Second, I don’t mind being alone for longish periods – as long as it’s on my own terms. Wordsmithery is a solitary occupation; but being alone for much of my working day has never really bothered me. Nor do I necessarily hanker after company at points during, or at the end of, the day; I can be quite happy on my Jack Jones for several days at a time (though whether that is healthy or not is a whole other matter). But the above, arguably misanthropic, state of mind is predicated on being able to see people, to socialise, should I choose to. I have found it very hard to handle that option being removed – in fact I’ve resolved, once that element of choice is fully restored, to make much better use of it.
my boredom threshold is surprisingly high. I’ve always considered
myself a bit of a restless soul: someone who needed near-constant
stimuli, from different quarters, in order to be at my scintillating
best. Not so, as it turns out. Yes, like many I have binge-watched
most of Netflix (other streaming services are available); but I’ve
also been quite happy to sit quietly and daydream – and for quite
long periods at that. Whole afternoons can go by with me doing little
more than staring into the middle distance. If you wanted to dress
this up you could call it meditation I suppose, except that implies
there’s an element of discipline, of structure, to it. Truly, there
isn’t; but I seem to emerge from these “trances” clear-headed and
also rediscovered books. An odd thing to say for someone who makes
his living out of words, but while I read – a lot – latterly it’s
tended to be in short bursts, for research purposes. To have the time
to immerse myself in a well-written novel, and let my imagination run
free, has been a total joy.
I’m not comfortable with uncertainty. When we went into this year’s
lockdown, I felt bullish. Yes, it was winter. Yes, we were on a
post-Christmas comedown (though in truth it wasn’t much of a Festive
Season anyway). But, I reasoned, as we had a way out of this,
lockdown was a price worth paying.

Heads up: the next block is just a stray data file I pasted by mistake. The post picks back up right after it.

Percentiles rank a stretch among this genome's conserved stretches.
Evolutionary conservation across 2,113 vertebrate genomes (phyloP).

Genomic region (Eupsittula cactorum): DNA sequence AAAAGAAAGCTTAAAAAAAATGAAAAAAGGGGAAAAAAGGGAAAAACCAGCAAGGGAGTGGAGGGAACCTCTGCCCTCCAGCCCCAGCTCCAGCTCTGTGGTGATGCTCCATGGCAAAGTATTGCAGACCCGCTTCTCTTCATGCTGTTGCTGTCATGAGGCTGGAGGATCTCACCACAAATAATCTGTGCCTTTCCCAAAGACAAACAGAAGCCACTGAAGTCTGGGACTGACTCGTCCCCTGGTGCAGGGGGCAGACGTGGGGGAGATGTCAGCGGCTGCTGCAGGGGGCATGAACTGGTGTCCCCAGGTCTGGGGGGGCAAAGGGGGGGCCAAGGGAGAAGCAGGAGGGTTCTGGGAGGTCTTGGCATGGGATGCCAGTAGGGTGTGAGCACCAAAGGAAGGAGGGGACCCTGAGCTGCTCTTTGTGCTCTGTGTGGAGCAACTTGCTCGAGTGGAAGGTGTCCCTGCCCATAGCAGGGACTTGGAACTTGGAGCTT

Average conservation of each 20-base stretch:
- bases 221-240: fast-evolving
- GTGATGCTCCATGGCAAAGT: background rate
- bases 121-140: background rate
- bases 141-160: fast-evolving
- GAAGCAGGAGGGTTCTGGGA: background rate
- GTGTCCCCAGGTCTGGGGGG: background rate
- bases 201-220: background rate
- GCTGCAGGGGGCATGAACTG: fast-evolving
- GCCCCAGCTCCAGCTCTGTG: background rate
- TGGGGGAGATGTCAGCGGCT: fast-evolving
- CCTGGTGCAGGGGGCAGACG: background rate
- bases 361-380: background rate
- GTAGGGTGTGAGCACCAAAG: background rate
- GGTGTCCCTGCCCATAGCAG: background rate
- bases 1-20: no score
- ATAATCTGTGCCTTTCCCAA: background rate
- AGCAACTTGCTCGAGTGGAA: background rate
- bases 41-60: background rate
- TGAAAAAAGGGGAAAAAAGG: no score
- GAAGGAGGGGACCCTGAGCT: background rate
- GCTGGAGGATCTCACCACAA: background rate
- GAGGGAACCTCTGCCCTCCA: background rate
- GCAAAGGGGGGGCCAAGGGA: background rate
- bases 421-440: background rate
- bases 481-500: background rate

we didn’t. The vaccination programme started in December; but
throughout early January and into February it did nothing to lower
the death or hospitalisation rates. Until Boris unfolded his road-map
February, we had no indication of when, or how, restrictions might be
eased as we clawed our way back to something like the way of life we
knew – and, it turned out, loved.
those six or seven weeks I found close to unbearable. A daily diet of
bad news, and no end in sight, really messed with my head. If – God
forbid – we have to put restrictions in place again, let there be a
start date, and a firm end date. Be as pessimistic as you like; as
long as the date is fixed, I won’t care.
I’ve learned to value my freedom. An unlooked-for benefit of being a
voluntary food bank delivery driver is that I’ve had both jabs
(Pfizer) a little ahead of time, which makes me theoretically more or
less bulletproof. However, should a variant happen along that can
pierce my armour, and only a risky, untested vaccine can stop it?
Bring it on. Use me as a pin-cushion. Throw vaccine-loaded darts at
me. I don’t care. I don’t even much care if the vaccine is effective;
but if having jab after jab means that, after 21st
June, I can continue to walk out of my front door and lead something
like the life I want to live, then being stuck full of needles, and
suffering any side effects short of death, is a price worth paying.